The Michelson–Gale–Pearson experiment was a large-scale version of the Michelson-Morley Experiment and the Sagnac-Interferometer which attempted to measure the Sagnac Effect due to the rotation of the earth. It has been claimed that this experiment provided evidence for the earth's rotation.
“ The outcome of the MGP experiment was ambiguous, though maybe no more ambiguous than the small persistent positive shift observed in MM experiments. Composed of 269 separate tests with readings that varied from -0.04 to +0.55 of a fringe, and a mean at +0.26 fringes, the MGP experiment could be interpreted to yield a positive result of ≈ 0.3 km/s - therefore near the speed of the earth's rotation, but the result was of borderline significance. It could be said that the experiment was inconclusive because it adduced neither proof that there was a shift in the phase of the light beams, nor that there wasn't one. ”
Essentially the tests saw wild results. There was almost no change to light's velocity in one test, and then a lot of change in another test. It is perplexing that the rotation of the earth would start and stop when tested at different times. Only through the statistics was it claimed that the experiment saw the rotation of the earth. As stated above, the inconsistent results were ambiguous in nature and could offer no evidence of the shift in the phase of the light beams.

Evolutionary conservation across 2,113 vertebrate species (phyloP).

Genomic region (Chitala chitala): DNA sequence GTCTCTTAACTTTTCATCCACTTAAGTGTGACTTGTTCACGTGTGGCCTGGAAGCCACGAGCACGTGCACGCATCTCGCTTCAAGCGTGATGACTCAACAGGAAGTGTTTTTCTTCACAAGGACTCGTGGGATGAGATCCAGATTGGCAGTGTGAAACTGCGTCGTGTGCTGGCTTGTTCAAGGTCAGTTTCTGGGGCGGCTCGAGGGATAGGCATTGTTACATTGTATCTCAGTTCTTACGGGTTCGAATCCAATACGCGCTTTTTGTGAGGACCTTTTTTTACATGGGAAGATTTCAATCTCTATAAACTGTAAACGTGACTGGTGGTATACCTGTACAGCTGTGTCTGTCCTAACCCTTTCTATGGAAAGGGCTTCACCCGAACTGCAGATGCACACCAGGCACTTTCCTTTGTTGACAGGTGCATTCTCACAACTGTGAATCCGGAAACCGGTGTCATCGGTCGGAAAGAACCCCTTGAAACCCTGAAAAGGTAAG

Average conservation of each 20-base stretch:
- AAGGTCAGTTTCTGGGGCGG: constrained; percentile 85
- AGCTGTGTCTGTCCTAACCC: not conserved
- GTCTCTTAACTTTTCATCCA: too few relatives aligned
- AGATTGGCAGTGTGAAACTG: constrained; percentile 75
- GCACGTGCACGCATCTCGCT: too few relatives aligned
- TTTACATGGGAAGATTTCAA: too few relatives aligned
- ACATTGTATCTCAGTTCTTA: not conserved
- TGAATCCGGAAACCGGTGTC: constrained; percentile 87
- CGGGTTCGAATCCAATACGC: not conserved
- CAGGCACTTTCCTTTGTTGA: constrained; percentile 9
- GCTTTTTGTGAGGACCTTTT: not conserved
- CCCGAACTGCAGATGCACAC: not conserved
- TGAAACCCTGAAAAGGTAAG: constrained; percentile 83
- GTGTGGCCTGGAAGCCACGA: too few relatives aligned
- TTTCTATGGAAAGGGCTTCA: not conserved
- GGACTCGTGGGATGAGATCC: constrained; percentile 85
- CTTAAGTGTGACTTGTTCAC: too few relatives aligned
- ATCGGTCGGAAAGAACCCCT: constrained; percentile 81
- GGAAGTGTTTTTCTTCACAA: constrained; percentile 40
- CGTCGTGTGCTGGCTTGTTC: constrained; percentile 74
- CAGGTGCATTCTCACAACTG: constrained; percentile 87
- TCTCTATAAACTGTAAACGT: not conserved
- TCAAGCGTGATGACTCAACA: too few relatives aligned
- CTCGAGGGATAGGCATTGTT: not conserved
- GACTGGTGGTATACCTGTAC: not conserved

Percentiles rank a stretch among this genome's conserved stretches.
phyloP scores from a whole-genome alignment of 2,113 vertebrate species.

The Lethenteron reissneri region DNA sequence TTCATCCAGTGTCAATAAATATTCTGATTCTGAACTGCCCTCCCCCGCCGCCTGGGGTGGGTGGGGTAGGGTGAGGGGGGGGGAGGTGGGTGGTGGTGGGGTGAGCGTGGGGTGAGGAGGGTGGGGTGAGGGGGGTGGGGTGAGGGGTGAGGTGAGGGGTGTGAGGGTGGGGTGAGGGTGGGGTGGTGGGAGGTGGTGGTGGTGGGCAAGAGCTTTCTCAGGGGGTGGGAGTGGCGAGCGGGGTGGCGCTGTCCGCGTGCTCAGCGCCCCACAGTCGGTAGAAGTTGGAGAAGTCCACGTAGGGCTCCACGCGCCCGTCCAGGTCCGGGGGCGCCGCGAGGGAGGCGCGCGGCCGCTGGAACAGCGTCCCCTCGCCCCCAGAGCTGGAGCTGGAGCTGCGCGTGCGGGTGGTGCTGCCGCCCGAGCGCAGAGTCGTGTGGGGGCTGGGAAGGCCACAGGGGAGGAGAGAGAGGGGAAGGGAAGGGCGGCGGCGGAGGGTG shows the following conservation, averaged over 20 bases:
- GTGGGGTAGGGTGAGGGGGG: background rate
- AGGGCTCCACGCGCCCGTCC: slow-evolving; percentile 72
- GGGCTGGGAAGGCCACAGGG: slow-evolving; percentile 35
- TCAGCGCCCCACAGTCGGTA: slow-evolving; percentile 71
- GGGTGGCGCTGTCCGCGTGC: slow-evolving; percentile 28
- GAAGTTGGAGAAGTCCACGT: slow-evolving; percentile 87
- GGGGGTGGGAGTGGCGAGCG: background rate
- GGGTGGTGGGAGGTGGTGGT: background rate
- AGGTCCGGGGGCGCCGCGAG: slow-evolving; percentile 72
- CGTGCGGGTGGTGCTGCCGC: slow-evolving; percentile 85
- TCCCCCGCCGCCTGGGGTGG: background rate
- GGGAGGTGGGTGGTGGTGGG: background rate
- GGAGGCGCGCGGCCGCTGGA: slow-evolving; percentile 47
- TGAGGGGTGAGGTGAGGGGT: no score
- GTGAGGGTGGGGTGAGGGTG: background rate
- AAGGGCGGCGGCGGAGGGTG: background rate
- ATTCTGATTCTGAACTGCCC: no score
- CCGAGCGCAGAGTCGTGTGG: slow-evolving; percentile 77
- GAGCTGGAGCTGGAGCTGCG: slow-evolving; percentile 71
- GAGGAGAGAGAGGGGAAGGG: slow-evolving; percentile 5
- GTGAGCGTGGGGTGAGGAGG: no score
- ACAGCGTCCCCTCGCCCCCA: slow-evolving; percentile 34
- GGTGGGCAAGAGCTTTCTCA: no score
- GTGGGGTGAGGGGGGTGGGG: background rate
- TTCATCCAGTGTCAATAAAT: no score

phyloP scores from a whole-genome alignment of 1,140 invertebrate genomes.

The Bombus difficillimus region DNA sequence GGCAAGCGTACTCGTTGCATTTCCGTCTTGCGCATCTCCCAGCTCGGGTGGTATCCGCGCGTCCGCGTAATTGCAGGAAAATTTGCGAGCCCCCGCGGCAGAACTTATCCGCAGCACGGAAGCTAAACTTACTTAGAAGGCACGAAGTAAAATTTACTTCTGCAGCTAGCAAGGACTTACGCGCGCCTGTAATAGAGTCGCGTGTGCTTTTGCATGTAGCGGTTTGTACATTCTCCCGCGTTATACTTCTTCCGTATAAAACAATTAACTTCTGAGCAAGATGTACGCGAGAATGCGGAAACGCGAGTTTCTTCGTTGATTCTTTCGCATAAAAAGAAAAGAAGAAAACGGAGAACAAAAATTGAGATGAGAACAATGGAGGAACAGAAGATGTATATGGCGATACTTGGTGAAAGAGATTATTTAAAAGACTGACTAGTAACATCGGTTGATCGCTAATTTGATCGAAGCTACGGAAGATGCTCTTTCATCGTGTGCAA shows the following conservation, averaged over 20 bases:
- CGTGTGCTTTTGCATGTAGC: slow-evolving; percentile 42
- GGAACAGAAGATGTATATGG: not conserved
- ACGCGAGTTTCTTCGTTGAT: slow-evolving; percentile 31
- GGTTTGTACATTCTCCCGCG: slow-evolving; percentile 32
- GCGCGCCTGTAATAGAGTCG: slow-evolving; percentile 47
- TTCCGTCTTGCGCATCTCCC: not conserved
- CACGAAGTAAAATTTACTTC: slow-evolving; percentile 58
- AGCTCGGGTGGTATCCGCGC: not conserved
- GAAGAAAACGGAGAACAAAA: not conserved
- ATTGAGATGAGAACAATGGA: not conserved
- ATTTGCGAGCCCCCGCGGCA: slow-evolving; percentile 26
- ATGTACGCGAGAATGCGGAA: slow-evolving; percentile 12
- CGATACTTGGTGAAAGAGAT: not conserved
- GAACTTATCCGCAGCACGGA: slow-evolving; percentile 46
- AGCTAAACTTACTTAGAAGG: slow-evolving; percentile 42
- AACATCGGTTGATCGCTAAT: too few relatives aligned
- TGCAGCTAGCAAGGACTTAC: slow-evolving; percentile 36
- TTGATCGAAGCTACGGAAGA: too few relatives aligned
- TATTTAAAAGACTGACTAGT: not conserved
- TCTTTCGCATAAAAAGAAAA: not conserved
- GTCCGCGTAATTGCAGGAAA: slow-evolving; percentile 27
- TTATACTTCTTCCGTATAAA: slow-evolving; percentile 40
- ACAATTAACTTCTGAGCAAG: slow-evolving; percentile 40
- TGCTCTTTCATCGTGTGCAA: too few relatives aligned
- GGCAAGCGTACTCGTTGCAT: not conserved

Importance of Consistency
In attempt of correlating such results with the rotation of the earth the mean is discussed, but what of the average or the median? What of the fact that one of the extremes is near zero? Which is the baseline that is being modified?
Consistency in empirical experimental investigation is of prime importance to science integrity. If one were to conclude from such an experiment that the earth is rotating, but also imagines that a mechanism is modifying the results from their own favored ideal to create the inconsistent results seen, the conclusion is fallacious. That imagined mechanism which modified the results could equally be creating those results. One sees that consistency is required for any valid test of a phenomena. In sciences which are not desperate to prove something, experiments with inconsistent results are often rejected altogether for that very reason.